Pygmy killer whale

The pygmy killer whale (Feresa attenuata) is a small, rarely seen cetacean of the oceanic dolphin family (Delphinidae). It derives its common name from sharing some physical characteristics with the killer whale. It is the smallest species that has "whale" in its common name. In fact, "killer" may be more apt in the case of the pygmy killer whale than its larger relative; when a number of pygmy killers were brought into captivity in Hawaii and South Africa, they were extremely aggressive—even killing other poolmates.
A pod captured in Japan did not display such aggression.

Although it had been described by John Gray in 1874, the pygmy killer whale, until the early 1950s, was known only from two skulls kept at the British Museum. In 1954, Japanese cetologist Munesato Yamada published accounts of a "rare porpoise" discovered in 1952 by whale hunters working from Honshū. He wrote that the individuals he examined had skulls matching those in the museum and that the body had features similar to the killer whale, and proposed the common name lesser (or pygmy) killer whale. Despite its name and features, the pygmy killer whale is not closely related to the killer whale.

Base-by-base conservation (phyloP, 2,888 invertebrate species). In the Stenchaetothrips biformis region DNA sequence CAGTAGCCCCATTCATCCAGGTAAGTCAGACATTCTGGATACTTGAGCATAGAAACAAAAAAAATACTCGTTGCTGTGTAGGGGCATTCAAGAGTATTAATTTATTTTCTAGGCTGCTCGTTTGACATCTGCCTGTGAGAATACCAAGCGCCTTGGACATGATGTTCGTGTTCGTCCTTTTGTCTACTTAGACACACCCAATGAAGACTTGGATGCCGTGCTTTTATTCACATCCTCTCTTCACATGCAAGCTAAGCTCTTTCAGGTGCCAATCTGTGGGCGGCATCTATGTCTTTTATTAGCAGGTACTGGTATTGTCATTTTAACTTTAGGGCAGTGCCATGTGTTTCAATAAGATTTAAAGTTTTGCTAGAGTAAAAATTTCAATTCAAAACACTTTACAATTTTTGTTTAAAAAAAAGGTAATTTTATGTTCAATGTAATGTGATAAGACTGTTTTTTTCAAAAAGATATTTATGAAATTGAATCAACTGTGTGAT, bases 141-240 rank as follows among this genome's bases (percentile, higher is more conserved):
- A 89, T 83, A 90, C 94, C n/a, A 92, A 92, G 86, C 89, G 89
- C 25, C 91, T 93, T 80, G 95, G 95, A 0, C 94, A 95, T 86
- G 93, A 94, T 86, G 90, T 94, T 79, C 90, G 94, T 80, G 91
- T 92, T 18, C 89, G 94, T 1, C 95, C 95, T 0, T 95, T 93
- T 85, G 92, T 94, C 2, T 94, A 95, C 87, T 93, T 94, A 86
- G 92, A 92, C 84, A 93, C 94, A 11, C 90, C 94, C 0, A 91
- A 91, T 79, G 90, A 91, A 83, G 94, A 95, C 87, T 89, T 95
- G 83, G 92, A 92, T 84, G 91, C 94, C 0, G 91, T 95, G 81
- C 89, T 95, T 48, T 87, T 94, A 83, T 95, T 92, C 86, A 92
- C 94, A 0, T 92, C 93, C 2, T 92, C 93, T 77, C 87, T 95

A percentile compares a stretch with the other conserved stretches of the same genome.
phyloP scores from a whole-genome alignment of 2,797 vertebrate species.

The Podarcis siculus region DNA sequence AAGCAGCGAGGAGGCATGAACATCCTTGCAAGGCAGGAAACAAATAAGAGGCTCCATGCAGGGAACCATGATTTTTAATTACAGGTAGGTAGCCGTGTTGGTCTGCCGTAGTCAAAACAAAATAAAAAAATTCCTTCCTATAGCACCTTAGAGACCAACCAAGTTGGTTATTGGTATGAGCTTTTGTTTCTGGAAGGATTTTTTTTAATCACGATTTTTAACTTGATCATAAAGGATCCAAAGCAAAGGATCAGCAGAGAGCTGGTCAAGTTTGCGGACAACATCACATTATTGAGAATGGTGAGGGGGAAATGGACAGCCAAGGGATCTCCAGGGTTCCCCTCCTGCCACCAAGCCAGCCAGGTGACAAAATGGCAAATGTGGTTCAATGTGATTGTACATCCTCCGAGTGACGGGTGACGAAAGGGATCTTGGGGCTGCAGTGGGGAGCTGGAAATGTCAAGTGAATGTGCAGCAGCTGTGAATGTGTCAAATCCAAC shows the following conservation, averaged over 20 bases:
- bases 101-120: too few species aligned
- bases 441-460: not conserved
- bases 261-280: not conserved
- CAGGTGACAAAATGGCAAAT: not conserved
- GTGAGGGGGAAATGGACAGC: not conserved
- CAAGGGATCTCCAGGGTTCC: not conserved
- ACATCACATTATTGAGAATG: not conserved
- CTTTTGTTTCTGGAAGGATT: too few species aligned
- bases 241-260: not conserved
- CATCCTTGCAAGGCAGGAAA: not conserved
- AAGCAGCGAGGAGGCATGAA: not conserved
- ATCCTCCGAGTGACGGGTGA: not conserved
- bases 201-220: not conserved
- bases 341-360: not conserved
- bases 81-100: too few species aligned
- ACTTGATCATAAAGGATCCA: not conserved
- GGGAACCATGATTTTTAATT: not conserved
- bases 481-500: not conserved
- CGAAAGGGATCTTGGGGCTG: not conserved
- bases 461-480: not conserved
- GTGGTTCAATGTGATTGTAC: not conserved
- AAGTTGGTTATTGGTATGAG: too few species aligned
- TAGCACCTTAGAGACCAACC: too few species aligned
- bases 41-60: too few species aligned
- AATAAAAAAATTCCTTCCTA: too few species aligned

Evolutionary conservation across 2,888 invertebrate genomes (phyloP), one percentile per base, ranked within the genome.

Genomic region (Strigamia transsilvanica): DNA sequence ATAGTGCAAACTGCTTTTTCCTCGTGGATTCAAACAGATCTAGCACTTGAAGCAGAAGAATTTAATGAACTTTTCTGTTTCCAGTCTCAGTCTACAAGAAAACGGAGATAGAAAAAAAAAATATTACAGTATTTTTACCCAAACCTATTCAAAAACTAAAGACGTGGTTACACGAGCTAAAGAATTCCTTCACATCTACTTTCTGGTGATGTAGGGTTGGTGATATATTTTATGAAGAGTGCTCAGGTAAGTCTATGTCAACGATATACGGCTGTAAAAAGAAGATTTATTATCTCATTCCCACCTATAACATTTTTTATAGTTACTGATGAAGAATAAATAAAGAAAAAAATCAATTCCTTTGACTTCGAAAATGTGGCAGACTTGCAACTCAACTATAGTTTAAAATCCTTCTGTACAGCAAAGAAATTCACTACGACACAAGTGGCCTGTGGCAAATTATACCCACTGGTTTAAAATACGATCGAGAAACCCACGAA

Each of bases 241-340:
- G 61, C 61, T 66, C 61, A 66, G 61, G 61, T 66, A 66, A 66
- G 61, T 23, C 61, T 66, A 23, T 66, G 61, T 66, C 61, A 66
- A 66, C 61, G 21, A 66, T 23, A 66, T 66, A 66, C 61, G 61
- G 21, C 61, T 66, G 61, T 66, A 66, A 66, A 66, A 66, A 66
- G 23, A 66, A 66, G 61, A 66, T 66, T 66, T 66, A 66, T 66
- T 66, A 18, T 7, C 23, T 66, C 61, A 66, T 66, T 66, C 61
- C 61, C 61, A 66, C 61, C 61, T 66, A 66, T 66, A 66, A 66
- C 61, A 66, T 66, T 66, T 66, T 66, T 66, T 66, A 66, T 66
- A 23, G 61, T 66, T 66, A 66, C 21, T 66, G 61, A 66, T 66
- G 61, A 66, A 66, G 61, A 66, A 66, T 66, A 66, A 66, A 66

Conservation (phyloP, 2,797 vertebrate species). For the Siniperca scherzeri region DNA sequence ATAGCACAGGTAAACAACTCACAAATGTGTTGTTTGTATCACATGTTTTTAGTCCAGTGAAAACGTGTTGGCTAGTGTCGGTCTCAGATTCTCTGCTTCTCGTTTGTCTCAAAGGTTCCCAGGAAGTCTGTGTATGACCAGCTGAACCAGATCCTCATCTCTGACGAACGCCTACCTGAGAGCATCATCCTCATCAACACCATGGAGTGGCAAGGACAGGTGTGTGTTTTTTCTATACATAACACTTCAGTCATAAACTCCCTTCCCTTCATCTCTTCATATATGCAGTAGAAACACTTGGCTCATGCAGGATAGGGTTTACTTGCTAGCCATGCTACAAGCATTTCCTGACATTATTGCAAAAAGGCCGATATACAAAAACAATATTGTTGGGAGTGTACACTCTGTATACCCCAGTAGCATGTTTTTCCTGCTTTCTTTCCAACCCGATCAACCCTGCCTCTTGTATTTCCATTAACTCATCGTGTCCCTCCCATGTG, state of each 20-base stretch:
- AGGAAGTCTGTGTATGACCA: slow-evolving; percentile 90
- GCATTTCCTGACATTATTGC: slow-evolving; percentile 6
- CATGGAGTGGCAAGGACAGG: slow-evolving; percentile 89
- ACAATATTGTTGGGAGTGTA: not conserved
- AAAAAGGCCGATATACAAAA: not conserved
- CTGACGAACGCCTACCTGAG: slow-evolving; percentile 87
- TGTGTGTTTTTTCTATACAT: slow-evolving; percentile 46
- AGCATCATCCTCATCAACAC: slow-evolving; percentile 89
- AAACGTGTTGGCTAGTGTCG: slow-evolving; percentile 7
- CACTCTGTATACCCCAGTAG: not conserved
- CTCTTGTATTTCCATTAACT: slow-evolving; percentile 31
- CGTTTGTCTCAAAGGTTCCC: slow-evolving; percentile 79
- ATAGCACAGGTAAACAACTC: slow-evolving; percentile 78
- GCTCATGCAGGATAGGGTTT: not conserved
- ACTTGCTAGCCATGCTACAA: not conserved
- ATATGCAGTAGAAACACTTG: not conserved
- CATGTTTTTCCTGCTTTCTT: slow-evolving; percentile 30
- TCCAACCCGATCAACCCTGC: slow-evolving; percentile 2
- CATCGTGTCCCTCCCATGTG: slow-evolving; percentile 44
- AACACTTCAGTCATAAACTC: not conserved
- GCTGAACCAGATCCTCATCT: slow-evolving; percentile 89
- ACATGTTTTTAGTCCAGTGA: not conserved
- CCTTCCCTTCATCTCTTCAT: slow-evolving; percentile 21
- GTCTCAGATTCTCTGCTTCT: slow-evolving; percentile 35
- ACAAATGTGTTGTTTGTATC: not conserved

The scientific species descriptor attenuata is Latin for 'tapering' and refers to the gradual narrowing from the head to the tail fin.

Pygmy killer whale
  • Size

    The pygmy killer is an average-sized dolphin (a little larger and heavier than a grown man) and may easily be confused at sea with other species, in particular the melon-headed whale. These dolphins always move in groups, usually of 10 to 30, but occasionally much larger.

  • Feeding

    Data from strandings, which seem to be common in the species, indicate a diet of cephalopods and small fish. They have been observed attacking, killing, and eating other cetacean species such as the common dolphin.

  • Life History

    Gestation lasts from 10 to 12 months, and results in the birth of a single calf.

  • Behavior

    Delphinids travel in large pods, which may number a thousand individuals in some species. Each pod forages over a range of a few dozen to a few hundred square miles.